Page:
We are a cognitive neuroscience lab that studies how our brain allows us to learn, remember and to make good decisions. The lab is located at the University of Hamburg, at the Institute of Psychology. The lab is funded by the Excellence Strategy, the European Research Council and the German Research Foundation . Below you can find more information about us and what we do.


New Paper: Reduction of aversive learning rates in Pavlovian conditioning by angiotensin II antagonist losartan: a randomised controlled trial by Ondrej, Judith Appel, Corinna Klinge, Lorika Shkreli, Michael Browning, Katja Wiech and Andrea Reinecke was published on Biological Psychiatry.
New Preprint: An inductive bias for slowly changing features in human reinforcement learning by Noa, Eric Schulz, Sam and Nico was published on bioRxiv.
New Paper: Respiration modulates sleep oscillations and memory reactivation in humans by Thomas Schreiner, Marit, Tobias Staudigl and Bernhard Staresina was published on Nature Communications.
New Paper: Better late than never: sleep still supports memory consolidation after prolonged periods of wakefulness by Marit, Ondrej, Bernhard Staresina and Scott Cairney was published in Learning Memory.
New Paper: Goal-seeking compresses neural codes for space in the human hippocampus and orbitofrontal cortex by Paul Muhle-Karbe, Hannah Sheahan, Giovanni Pezzulo, Hugo Spiers, Samson Chien, Nico and Christopher Summerfield was published in Neuron.
New Paper: The dorsomedial prefrontal cortex represents subjective value across effort-based and risky decision-making by Yuan-Wei Yao, Kun-Ru Song, Nico, Xin Li, Xiao-Yi Fang, Jin-Tao Zhang, Hauke Heekeren and Rasmus Bruckner was published in NeuroImage.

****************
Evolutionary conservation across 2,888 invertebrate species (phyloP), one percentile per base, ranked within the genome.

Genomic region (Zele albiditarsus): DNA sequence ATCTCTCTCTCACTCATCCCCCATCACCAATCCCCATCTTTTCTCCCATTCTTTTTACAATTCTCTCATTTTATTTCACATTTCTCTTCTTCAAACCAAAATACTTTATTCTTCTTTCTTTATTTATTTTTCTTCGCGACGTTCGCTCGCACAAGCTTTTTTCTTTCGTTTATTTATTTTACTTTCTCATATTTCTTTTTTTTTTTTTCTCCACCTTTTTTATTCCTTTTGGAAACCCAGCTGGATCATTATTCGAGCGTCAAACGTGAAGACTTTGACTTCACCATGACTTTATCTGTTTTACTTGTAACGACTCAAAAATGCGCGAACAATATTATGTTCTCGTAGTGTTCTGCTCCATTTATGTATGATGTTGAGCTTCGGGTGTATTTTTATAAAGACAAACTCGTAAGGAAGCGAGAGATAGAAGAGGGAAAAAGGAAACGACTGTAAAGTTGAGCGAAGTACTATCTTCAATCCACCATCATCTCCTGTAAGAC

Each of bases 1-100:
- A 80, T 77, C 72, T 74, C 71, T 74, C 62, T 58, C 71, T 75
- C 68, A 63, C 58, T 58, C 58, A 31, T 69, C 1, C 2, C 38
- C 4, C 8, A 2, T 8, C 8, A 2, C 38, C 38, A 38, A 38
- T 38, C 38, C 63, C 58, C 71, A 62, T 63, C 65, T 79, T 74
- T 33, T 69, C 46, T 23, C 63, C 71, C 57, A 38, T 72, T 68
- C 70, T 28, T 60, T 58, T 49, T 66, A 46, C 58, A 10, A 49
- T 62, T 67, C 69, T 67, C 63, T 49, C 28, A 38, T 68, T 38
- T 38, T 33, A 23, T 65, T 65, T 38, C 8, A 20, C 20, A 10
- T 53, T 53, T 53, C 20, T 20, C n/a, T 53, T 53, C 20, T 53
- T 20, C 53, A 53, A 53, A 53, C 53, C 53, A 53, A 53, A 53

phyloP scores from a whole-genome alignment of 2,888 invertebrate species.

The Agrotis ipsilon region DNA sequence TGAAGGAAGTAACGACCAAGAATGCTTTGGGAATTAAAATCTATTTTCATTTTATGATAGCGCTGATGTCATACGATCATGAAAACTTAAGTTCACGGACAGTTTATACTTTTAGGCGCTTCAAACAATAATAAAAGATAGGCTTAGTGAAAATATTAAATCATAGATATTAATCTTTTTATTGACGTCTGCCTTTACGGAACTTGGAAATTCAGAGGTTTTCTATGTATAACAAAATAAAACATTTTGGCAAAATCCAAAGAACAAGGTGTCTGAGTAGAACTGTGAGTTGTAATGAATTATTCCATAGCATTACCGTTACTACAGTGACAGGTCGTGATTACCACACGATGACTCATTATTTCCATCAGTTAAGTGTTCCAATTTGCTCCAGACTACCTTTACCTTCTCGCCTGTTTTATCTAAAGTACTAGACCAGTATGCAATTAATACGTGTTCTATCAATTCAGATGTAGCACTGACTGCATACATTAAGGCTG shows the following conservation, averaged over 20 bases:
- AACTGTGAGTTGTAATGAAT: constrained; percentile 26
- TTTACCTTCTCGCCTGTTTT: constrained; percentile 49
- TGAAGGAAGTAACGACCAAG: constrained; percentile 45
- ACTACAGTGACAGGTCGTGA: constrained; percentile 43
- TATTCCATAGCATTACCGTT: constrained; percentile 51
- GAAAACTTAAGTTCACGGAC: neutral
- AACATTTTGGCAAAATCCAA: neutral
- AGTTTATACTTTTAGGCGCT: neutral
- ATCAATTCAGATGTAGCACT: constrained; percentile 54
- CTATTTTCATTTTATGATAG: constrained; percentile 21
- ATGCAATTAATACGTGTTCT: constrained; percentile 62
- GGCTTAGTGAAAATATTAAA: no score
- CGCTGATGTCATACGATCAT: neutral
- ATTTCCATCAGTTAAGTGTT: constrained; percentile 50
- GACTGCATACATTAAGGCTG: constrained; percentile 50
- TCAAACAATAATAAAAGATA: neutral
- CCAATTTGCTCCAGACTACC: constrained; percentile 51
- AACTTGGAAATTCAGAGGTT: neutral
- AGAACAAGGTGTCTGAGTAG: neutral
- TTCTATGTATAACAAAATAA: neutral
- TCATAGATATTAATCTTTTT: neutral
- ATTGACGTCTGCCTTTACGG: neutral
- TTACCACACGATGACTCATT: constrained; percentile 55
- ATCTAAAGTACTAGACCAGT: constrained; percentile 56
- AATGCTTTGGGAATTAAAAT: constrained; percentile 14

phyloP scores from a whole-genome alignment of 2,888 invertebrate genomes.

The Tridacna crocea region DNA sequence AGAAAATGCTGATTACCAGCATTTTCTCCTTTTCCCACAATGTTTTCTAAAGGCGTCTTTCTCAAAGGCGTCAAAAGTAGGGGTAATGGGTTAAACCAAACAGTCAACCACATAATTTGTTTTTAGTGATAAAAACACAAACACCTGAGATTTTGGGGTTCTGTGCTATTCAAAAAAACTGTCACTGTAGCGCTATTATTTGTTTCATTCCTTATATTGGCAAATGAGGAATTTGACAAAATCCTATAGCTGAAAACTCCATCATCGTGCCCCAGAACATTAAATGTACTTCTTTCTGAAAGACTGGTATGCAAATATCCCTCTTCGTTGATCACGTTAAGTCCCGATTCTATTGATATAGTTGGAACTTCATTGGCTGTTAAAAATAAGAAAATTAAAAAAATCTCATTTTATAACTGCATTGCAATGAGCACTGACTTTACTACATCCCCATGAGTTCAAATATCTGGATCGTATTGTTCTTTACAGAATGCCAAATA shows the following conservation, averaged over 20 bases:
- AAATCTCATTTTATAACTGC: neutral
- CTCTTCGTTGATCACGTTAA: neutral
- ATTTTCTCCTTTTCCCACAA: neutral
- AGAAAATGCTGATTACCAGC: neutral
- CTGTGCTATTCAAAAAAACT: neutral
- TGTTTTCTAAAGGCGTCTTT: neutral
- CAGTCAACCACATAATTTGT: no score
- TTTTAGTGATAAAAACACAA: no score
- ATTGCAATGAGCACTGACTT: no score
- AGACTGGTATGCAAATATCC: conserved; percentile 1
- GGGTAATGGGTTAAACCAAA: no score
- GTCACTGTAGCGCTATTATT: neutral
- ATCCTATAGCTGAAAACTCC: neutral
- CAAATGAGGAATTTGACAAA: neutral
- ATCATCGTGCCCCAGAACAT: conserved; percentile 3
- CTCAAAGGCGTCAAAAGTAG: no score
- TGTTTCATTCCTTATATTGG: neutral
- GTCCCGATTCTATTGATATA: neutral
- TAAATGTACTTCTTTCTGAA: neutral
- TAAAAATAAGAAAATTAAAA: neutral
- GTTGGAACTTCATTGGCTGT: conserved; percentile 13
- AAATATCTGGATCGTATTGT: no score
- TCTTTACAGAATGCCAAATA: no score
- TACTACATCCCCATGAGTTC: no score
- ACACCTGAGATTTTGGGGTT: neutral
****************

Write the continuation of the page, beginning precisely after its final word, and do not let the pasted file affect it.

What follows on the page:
We are happy to welcome Alexa Ruel as a Postdoc at UHH!
New Paper: Trait anxiety is associated with hidden state inference during aversive reversal learning by Ondrej, Katja Wiech, Andrea Reinecke, Michael Browning and Nico was published in Nature Communications.
New Paper: Task state representations in vmPFC mediate relevant and irrelevant value signals and their behavioral influence by Nir, Mona Garvert, Hauke Heekeren and Nico was published in Nature Communications.
New Preprint: Reduction of aversive learning rates in Pavlovian conditioning by angiotensin II antagonist losartan by Ondrej, Judith Appel, Corinna Klinge, Lorika Shkreli, Michael Browning, Katja Wiech and Andrea Reinecke was published on PsyArXiv.
New Preprint: The relationship between latent state inference and (intolerance of) uncertainty by Ondrej was published on PsyArXiv.
New Paper: Hippocampal spatio-predictive cognitive maps adaptively guide reward generalization by Mona Garvert, Tankred Saanum, Eric Schulz, Nico and Christian Doeller was published in Nature Neuroscience.
New Paper: Neural and psychophysiological markers of intolerance of uncertainty by Jayne Morriss, Rany Abend, Ondrej, Daniel Bradford and Gaëtan Mertens was published in International Journal of Psychophysiology.


Whenever we play chess, plan a vacation, or cook a meal, we are using past experience to inform our decisions. Our research group seeks to understand how the brain can generate such flexible behavior by extracting and reusing information from memory to predict future outcomes. To do so, we conduct behavioral and neuroimaging studies and employ machine learning algorithms and computational models of reinforcement learning. Specifically, these are our key research areas:

Orbitofrontal cortex and the representation of task states